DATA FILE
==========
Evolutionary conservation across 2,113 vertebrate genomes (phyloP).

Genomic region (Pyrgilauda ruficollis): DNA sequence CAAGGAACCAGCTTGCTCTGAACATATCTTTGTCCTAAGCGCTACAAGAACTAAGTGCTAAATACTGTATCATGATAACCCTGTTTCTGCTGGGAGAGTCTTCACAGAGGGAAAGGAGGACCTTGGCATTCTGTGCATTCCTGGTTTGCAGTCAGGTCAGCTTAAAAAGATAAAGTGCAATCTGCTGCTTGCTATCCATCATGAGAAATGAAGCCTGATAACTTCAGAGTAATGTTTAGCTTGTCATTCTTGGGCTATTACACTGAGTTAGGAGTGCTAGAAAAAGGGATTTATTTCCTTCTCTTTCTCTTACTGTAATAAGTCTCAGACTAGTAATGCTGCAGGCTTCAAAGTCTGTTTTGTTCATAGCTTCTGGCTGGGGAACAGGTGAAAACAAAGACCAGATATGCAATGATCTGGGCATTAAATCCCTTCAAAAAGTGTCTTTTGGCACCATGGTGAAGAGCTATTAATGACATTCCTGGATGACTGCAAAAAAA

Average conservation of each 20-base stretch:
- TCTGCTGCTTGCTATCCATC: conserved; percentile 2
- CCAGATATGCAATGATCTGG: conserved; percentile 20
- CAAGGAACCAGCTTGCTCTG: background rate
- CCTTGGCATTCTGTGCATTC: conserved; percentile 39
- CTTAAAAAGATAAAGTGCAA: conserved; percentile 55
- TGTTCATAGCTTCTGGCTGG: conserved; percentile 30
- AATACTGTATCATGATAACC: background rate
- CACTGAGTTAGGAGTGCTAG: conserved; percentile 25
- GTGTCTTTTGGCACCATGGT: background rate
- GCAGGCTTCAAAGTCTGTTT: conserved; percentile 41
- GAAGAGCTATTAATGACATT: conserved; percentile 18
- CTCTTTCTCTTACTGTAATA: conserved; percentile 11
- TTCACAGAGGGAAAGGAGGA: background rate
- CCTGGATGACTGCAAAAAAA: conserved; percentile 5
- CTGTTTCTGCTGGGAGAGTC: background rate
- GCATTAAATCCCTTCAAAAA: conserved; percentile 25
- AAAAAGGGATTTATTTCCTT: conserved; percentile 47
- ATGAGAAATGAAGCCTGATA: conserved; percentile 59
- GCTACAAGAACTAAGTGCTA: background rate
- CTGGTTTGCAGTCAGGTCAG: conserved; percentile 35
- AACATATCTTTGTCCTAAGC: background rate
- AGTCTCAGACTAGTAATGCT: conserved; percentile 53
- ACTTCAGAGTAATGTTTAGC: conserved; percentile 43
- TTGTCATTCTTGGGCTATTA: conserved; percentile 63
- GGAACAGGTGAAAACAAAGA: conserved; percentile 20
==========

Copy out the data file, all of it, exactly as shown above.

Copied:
Evolutionary conservation across 2,113 vertebrate genomes (phyloP).

Genomic region (Pyrgilauda ruficollis): DNA sequence CAAGGAACCAGCTTGCTCTGAACATATCTTTGTCCTAAGCGCTACAAGAACTAAGTGCTAAATACTGTATCATGATAACCCTGTTTCTGCTGGGAGAGTCTTCACAGAGGGAAAGGAGGACCTTGGCATTCTGTGCATTCCTGGTTTGCAGTCAGGTCAGCTTAAAAAGATAAAGTGCAATCTGCTGCTTGCTATCCATCATGAGAAATGAAGCCTGATAACTTCAGAGTAATGTTTAGCTTGTCATTCTTGGGCTATTACACTGAGTTAGGAGTGCTAGAAAAAGGGATTTATTTCCTTCTCTTTCTCTTACTGTAATAAGTCTCAGACTAGTAATGCTGCAGGCTTCAAAGTCTGTTTTGTTCATAGCTTCTGGCTGGGGAACAGGTGAAAACAAAGACCAGATATGCAATGATCTGGGCATTAAATCCCTTCAAAAAGTGTCTTTTGGCACCATGGTGAAGAGCTATTAATGACATTCCTGGATGACTGCAAAAAAA

Average conservation of each 20-base stretch:
- TCTGCTGCTTGCTATCCATC: conserved; percentile 2
- CCAGATATGCAATGATCTGG: conserved; percentile 20
- CAAGGAACCAGCTTGCTCTG: background rate
- CCTTGGCATTCTGTGCATTC: conserved; percentile 39
- CTTAAAAAGATAAAGTGCAA: conserved; percentile 55
- TGTTCATAGCTTCTGGCTGG: conserved; percentile 30
- AATACTGTATCATGATAACC: background rate
- CACTGAGTTAGGAGTGCTAG: conserved; percentile 25
- GTGTCTTTTGGCACCATGGT: background rate
- GCAGGCTTCAAAGTCTGTTT: conserved; percentile 41
- GAAGAGCTATTAATGACATT: conserved; percentile 18
- CTCTTTCTCTTACTGTAATA: conserved; percentile 11
- TTCACAGAGGGAAAGGAGGA: background rate
- CCTGGATGACTGCAAAAAAA: conserved; percentile 5
- CTGTTTCTGCTGGGAGAGTC: background rate
- GCATTAAATCCCTTCAAAAA: conserved; percentile 25
- AAAAAGGGATTTATTTCCTT: conserved; percentile 47
- ATGAGAAATGAAGCCTGATA: conserved; percentile 59
- GCTACAAGAACTAAGTGCTA: background rate
- CTGGTTTGCAGTCAGGTCAG: conserved; percentile 35
- AACATATCTTTGTCCTAAGC: background rate
- AGTCTCAGACTAGTAATGCT: conserved; percentile 53
- ACTTCAGAGTAATGTTTAGC: conserved; percentile 43
- TTGTCATTCTTGGGCTATTA: conserved; percentile 63
- GGAACAGGTGAAAACAAAGA: conserved; percentile 20